Coverage of Saturday’s symposium with Portuguese Secretary of State Joao Costa on Lancaster University website:
Lancaster’s historic links with Portugal, dating back to John O’Gaunt, were rekindled at the weekend.
The Portuguese Secretary of State for Education, Professor João Costa, visited Lancaster University on Saturday (April 8) to take part in a conference on bilingualism and heritage language learning.
The event, opened in fluent Portuguese by Professor Sharon Huttly, the Pro-Vice-Chancellor Education at Lancaster University, focused on Portuguese heritage language education across Europe.
It brought together policy makers from the Portuguese Ministries of Foreign Affairs and Education, leading academics, journalists, school teachers and parents to discuss current trends and challenges in fostering bilingual competence in English and in the heritage language (the language spoken at home).
The event, supported by the Faculty of Arts and Social Sciences ‘Impact and Engagement Fund’ featured the presentation of successful case studies, including the innovative and award-winning Native Scientist project and the new Anglo-Portuguese School.
Portuguese national TV (RTP) sent a team to cover the event for a popular early evening news programme which is broadcast worldwide.
Event organiser Dr Patrick Rebuschat, from the University’s Department of Linguistics and English Language, said: “The conference was a big success. It is very rare for parents, teachers, researchers and policy makers to be sitting in the same room and engaging in a very constructive dialogue about education. The event demonstrates again the University’s commitment to both engaging with our local communities and to maintain a strong international outlook.”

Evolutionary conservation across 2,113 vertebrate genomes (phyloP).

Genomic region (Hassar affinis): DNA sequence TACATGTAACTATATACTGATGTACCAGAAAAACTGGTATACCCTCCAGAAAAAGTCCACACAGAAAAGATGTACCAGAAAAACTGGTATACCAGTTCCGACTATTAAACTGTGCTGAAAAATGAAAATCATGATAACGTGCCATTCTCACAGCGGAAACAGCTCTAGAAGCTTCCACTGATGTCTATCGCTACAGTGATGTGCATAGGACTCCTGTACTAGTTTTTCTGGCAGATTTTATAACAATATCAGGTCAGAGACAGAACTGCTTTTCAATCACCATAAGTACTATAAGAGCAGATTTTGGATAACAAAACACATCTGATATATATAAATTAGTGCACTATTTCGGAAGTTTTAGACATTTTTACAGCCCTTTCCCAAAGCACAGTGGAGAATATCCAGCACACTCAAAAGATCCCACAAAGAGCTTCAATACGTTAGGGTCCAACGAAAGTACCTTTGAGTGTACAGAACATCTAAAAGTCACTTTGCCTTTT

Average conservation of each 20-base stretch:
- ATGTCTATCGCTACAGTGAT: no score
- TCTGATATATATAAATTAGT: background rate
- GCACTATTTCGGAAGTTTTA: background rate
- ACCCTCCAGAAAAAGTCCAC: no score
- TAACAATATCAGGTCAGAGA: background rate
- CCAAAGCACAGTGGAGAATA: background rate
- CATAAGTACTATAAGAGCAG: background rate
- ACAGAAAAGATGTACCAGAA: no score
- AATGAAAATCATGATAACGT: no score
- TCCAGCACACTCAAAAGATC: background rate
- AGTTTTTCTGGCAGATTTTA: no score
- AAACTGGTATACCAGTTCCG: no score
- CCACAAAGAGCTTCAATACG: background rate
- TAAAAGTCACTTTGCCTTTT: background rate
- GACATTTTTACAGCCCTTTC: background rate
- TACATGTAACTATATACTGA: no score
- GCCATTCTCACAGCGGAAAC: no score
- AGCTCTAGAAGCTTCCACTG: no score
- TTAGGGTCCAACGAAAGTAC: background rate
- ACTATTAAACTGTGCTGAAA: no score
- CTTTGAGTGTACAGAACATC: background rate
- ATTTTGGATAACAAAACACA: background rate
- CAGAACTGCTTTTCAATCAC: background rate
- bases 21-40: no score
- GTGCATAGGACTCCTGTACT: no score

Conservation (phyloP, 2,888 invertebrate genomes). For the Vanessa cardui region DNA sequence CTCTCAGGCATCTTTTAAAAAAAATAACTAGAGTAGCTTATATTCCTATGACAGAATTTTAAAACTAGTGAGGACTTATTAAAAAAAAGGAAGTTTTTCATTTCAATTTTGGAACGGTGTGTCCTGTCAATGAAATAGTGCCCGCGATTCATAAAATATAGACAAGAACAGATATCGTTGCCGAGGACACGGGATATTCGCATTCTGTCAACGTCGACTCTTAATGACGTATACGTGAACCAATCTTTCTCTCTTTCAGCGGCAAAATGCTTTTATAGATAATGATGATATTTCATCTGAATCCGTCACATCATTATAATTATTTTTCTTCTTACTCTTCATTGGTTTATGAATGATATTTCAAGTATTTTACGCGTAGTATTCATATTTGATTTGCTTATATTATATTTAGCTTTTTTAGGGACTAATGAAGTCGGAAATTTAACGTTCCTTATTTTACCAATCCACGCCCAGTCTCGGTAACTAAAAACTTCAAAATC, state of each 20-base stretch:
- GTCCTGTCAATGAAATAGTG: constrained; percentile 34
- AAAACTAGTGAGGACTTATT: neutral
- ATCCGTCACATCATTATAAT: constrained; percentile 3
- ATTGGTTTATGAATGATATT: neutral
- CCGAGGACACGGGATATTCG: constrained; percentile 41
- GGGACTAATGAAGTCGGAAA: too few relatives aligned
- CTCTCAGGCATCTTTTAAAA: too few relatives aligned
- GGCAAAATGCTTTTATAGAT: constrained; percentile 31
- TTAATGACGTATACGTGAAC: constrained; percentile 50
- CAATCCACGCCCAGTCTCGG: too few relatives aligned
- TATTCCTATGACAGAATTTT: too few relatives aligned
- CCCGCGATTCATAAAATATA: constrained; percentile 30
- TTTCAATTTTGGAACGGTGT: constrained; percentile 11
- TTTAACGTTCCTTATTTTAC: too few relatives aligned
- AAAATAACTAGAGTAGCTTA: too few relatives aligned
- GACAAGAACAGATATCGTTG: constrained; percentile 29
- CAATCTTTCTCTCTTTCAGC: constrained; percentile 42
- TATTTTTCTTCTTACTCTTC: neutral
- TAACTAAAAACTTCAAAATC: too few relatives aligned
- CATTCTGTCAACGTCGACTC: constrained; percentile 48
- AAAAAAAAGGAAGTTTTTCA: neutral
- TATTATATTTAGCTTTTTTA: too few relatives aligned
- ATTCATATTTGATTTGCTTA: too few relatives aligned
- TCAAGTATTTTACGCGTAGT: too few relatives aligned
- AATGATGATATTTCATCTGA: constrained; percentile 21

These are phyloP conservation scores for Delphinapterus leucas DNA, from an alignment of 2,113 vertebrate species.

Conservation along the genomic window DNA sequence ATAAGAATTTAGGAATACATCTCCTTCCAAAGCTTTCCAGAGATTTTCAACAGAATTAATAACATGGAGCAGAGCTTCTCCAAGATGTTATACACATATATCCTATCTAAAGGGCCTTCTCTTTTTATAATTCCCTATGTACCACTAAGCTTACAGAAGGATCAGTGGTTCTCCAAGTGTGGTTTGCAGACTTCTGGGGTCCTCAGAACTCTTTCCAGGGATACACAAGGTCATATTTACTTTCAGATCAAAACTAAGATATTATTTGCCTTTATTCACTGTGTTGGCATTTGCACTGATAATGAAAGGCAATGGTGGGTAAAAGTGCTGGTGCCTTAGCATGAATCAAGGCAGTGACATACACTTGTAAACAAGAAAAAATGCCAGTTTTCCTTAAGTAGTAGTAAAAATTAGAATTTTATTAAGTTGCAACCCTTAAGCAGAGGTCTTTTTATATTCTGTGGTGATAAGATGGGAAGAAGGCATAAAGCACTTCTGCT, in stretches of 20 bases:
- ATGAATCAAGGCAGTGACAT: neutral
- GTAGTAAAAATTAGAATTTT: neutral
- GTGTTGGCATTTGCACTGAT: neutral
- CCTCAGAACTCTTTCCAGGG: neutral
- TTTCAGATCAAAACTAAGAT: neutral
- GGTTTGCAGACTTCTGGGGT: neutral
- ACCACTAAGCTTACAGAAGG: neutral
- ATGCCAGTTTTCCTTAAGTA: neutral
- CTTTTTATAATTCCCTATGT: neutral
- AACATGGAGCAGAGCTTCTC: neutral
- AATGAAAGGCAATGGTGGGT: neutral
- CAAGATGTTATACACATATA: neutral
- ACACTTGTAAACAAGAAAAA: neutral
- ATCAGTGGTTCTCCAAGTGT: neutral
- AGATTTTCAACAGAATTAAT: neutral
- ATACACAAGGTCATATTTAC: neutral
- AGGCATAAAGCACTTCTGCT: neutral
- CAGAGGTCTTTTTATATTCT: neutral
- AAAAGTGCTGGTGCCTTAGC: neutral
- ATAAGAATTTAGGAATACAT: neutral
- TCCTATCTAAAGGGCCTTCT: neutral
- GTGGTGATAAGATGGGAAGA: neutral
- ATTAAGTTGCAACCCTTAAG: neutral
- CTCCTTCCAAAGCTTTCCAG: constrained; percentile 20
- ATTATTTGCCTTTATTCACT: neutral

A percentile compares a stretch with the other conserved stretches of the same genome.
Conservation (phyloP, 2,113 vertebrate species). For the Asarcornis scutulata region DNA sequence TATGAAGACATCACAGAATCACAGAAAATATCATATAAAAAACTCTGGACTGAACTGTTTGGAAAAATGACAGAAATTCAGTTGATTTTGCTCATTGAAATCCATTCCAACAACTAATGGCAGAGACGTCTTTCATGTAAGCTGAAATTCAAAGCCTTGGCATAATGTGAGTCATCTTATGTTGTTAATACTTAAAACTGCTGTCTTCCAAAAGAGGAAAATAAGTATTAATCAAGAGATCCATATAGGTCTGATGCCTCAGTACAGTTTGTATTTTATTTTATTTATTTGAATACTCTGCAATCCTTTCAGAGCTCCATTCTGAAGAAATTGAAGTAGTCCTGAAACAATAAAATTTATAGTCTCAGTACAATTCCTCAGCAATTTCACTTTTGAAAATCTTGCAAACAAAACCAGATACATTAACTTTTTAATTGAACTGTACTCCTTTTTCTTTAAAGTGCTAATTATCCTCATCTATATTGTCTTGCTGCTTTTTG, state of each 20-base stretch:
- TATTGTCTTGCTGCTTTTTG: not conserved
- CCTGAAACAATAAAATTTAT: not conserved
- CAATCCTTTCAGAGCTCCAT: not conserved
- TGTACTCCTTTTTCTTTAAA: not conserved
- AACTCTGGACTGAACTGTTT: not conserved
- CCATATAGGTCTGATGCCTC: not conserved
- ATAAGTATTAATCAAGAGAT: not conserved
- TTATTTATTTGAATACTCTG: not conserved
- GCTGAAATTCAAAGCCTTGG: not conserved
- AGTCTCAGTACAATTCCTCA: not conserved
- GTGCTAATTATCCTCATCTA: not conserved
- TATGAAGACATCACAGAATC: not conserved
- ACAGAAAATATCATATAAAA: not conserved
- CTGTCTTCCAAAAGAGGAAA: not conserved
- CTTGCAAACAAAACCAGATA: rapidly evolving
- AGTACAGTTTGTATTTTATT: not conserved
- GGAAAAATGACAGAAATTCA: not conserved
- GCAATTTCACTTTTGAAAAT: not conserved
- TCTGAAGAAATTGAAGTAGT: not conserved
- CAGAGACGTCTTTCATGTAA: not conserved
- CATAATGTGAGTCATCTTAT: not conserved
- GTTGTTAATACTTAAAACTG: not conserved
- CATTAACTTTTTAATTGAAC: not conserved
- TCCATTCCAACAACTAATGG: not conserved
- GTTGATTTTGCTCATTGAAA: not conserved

Lancaster University is renowned for its research in the language sciences and is currently ranked 19th in the world for linguistics according to the 2017 QS Rankings.
In his keynote speech, Portuguese Secretary of State João Costa emphasized the importance of this initiative and outlined future challenges and opportunities in heritage language education.
The conference continued Lancaster University’s long-term links with Portugal.
In 1986 the then President of Portugal, Dr Mário Soares, who died earlier this year, received an Honorary Doctorate from Lancaster University. The occasion served to celebrate 600 years of the Treaty of Windsor between England and Portugal, the oldest diplomatic alliance in the world still in existence.
President Soares’ visit was seen as a big event for the City because it marked the first time Lancaster had received a foreign head of state. It was widely covered in the media in the UK and in Portugal.
“Professor João Costa’s visit on Saturday provided an opportunity for us to remember this event 31 years ago and to honour one of our Honorary Graduates,” added Dr Rebuschat.
For more information, please visit the Lancaster University website or email Dr Patrick Rebuschat, email@example.com